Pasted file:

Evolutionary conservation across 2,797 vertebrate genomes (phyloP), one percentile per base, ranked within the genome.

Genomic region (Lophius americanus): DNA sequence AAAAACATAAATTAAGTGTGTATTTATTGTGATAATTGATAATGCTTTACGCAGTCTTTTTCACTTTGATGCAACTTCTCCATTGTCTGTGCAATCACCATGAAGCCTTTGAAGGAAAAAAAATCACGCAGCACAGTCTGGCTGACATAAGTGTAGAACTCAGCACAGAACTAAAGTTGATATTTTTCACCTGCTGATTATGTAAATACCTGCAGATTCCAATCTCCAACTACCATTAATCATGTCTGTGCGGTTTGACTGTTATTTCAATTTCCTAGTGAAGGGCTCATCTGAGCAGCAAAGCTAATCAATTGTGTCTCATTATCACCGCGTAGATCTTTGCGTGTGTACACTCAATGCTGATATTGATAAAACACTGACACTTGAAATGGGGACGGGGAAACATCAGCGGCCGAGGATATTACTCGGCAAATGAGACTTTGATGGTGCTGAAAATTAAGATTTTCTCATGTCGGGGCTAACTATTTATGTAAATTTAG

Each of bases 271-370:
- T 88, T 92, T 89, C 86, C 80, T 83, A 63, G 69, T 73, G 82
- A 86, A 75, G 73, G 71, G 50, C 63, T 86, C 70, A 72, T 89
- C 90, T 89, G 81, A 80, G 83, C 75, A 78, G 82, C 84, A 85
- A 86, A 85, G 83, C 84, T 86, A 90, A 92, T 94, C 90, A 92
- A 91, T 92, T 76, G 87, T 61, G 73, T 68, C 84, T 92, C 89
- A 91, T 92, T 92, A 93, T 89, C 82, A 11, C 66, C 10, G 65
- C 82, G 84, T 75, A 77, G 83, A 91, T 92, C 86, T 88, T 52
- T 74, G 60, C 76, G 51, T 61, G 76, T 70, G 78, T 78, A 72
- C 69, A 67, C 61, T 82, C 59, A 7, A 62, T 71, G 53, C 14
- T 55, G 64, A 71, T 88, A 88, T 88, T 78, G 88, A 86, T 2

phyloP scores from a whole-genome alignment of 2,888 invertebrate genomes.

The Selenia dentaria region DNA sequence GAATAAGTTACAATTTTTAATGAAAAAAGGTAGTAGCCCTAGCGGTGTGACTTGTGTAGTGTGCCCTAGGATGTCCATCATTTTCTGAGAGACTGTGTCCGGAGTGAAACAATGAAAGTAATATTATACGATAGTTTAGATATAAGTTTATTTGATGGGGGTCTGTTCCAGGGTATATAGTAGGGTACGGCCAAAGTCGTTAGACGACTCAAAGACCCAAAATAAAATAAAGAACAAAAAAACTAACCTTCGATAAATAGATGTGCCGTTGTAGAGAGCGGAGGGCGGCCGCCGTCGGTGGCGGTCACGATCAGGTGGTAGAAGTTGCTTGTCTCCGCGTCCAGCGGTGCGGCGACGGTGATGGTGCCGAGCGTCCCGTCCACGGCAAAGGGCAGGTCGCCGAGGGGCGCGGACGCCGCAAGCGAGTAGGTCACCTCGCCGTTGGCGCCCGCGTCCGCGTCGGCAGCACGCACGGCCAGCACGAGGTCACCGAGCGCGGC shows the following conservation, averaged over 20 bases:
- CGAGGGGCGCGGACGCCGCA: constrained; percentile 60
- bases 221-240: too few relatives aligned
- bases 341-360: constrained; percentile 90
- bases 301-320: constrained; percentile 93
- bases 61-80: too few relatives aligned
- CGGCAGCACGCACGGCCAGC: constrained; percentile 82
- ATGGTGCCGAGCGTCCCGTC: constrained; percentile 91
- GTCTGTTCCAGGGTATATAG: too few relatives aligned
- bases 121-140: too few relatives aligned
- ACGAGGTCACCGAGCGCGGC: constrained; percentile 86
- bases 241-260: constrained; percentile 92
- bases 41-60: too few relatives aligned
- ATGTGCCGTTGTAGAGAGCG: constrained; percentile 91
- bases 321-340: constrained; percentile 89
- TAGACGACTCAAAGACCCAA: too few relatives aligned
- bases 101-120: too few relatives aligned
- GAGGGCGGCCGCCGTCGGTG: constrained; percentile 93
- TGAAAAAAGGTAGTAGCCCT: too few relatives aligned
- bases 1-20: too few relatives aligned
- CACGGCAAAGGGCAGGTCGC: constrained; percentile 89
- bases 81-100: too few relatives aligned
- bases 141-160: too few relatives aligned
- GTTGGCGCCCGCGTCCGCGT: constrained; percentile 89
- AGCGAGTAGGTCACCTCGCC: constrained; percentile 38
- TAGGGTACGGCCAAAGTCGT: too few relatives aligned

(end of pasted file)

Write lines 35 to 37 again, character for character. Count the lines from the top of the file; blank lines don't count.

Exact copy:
- CACGGCAAAGGGCAGGTCGC: constrained; percentile 89
- bases 81-100: too few relatives aligned
- bases 141-160: too few relatives aligned